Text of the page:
Q: How should time-related terms in the book of Revelation be interpreted?
How should time-related terms like shortly, the time is near, and quickly in the book of Revelation be interpreted?
These words refer to prophecies related to Christ’s Second Coming, and they often leave people perplexed. It has been 2,000 years since the apostle John wrote the book of Revelation, and these prophecies have not been fulfilled. So how should such words be interpreted?
Some critics use these words to cast aspersions on the veracity of Revelation, saying it is not from God and John wrongly predicted Christ’s soon coming.
Others believe John wrote Revelation around AD 65. So they believe shortly and the time is near (Rev. 1:1, 3) were fulfilled when the Romans destroyed Jerusalem in AD 70. This position is not tenable, however, because adequate evidence proves Revelation was not written until approximately AD 95 and therefore cannot apply to the destruction of Jerusalem, which occurred 25 years earlier.
Still others interpret shortly (1:1) to mean that prophecies predicting Christ’s coming will be fulfilled on an unknown day; but when Christ comes, it will be sudden or quick and without delay when the prophecy is fulfilled. That is, Christ’s coming will be according to God’s timetable, not man’s. They believe this interpretation is reinforced by the phrase the time is near (v. 3), meaning at hand or ready and could happen at any moment.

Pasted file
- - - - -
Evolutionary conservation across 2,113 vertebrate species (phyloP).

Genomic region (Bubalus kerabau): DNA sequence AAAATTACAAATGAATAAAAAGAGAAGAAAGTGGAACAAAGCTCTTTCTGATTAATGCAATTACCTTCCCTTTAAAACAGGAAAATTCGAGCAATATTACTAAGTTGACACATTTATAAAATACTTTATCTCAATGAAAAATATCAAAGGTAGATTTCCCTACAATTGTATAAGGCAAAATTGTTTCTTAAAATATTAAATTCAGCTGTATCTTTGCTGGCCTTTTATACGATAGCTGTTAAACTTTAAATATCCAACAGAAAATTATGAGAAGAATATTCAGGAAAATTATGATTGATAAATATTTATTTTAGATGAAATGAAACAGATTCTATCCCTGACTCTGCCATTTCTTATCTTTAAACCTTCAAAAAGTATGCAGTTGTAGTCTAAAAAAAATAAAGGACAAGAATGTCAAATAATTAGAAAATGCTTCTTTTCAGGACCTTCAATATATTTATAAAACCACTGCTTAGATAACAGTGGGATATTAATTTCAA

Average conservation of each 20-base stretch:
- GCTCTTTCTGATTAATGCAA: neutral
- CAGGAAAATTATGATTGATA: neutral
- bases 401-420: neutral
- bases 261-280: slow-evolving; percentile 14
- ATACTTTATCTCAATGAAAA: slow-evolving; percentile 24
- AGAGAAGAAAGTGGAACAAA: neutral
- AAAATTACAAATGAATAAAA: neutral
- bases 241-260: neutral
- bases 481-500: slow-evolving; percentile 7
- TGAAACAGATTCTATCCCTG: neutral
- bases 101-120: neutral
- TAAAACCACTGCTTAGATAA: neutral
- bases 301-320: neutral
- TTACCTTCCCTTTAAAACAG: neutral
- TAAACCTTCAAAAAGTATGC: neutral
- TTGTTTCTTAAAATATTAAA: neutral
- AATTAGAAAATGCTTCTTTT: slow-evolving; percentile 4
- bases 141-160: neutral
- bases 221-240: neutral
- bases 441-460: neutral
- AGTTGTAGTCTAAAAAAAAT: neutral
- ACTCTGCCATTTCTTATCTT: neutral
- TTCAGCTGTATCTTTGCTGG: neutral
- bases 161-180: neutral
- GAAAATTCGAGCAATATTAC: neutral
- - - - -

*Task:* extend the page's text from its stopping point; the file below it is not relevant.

Finally, there are those who believe the day in which John was writing was considered the “last hour” (1 Jn. 2:18) because that was how he identified it. The emphasis is not on a specific day or time but, rather, on the characteristic of the “last hour” leading up to the time of the Great Tribulation.
For 2,000 years the church has been living in light of the time is near for Christ’s coming. In other words, such time-related terms do not refer to a specific day but, rather, to the return of Christ at any time.
Since no one in any generation knows the day of Christ’s coming, it will always be imminent until He comes. Jesus commanded each generation to be ready, for the end is always near. Matthew wrote, “Watch therefore, for you do not know what hour your Lord is coming” (Mt. 24:42). This view seems the truest to the text.